Saturday, December 20, 2003

Use razor blades to tell the future.
241712 minutes

For the first time in years, Christmas comes all too slowly. This is only the second Christmas since I was 16 that I will not be working through the holiday. Hopefully the idleness won't drive me crazy. It's also the first holiday season I've honestly looked forward too in a long time.

I can remember being small, and just feeling like December was the longest month in the whole world, like Christmas would *never* get here, just waiting and waiting, and asking grownups how far away it was, and why can't we open presents now, and having a general feel of frustration.

Left alone far too often when school was out, I learned to slit scotch tape with a razor blade in such fine strokes that wrapping paper wasn't cut on packages underneath the tree. Thus I would unwrap all my presents at the first opportunity, and re-wrap them so well that my mother never noticed. My curiosity was such that I practiced my expertise on the presents of others as well. My mother thought I was nearly clairvoyant in my present-guessing abilities, and I didn't disabuse her.

"What do you think it is?" she ask, sure that I'd never guess.

"Hmmm...lots of little parts... medium package...I'm going to guess it's a chemistry set!"

My mom's face would try not to register that I'd "guessed" that very thing. She went through elaborate wrapping rituals to try and confuse me; when that didn't work, she'd just hide presents in the house and vow not to put my things out until Christmas Day. Which would only leave me in the house alone to find them. After a few years of this - by which time I was old enough to not care - she took to hiding things in my father's workshop, a folly because things get lost easily there, and once hidden, may not surface until Easter, at least, if not a few years down the line.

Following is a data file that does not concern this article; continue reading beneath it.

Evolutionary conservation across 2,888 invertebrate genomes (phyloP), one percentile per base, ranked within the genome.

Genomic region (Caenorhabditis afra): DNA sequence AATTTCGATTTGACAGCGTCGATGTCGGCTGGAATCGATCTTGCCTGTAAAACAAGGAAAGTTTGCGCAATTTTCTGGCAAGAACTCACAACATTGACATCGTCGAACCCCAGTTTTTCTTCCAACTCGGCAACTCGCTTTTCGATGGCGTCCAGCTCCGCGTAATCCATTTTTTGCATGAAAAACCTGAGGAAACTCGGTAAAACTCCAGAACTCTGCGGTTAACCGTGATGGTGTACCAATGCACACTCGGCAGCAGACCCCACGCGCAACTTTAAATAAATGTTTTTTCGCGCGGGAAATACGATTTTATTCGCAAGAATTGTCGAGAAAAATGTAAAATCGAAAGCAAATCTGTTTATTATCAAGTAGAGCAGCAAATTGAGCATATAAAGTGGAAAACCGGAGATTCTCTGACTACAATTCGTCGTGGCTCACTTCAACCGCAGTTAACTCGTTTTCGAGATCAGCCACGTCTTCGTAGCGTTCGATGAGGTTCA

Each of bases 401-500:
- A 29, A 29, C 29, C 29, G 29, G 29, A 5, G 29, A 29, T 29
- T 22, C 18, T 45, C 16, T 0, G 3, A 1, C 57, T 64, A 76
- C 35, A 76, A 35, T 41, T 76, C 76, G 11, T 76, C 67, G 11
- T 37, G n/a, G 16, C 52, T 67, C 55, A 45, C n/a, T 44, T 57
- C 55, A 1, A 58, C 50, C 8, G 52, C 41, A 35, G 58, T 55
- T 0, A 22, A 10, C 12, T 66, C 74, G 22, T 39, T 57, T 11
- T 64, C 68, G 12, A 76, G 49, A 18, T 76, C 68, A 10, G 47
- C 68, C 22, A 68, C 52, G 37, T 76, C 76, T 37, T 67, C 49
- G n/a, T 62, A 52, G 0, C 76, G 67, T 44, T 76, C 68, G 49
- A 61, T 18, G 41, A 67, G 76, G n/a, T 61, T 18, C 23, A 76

For the record, I still dislike surprises, and will do nearly anything to find out what I'm being given before the day. I often tell people what I'm getting them. It only seems polite.

I work Monday and Tuesday and then I'm off to Nashville for almost 2 whole weeks. I'll try to put up three more Nashville stories while I'm there.

Hugs and wishes, people I love best, it's almost time to party.

Sunday, December 14, 2003

Continuance of a Random Life

dinner with friends and the ashes of an inadvertent saint

Last Monday I stood on the steps of the Smithsonian Castle in Washington, D.C., and was able for the first time to see clearly the Washington Monument at one end of the mall and the Capitol building at the other. One year previous to that moment I was working twelve hour shifts split between being a movie theater usher in Cobb County, GA, and night stocking at the Target across the street.

I stood on the castle steps for a minute or so and thought about the above facts. The air was cold and clear, and unlike my previous trips to D.C. in the tourist season, early December left the streets nearly bare in the afternoon. There was little noise or color to distract me, and I could admire the architectural planning that had laid out one of my favorite places to visit in the whole world. I do not pretend to understand how I am so lucky to get to do and see the things that I do in the world, nor do I fully comprehend the random sequence of events that has led me to my current job, without which I surely be on management track with Borders or a movie theater chain. Sometimes I simply stand out in the cold and take a minute to look at the people and buildings I'm around, and know that the world is a beautiful, brutal place, and through all the pain and joy I am simply happy to draw one breath after another.

This year is ending. Another will soon start. There is no way to know where I will be on any random Monday, twelve months from now.

Inside the Smithsonian Castle, just to your left in a vestibule, are the ashes of Mr. Smithson who accidentally built most of the museums I enjoy in D.C. He didn't mean for his money to benefit me at all. He meant for his nephew to settle down, writing in his will that the money would go to museums in America unless his wild Italian nephew, the last living blood relative had children. All the nephew had to do was procreate; instead, thanks to his gay way, the money came here and 150 years later scads of school children see the bones of a mastodon.

Because life is random that way.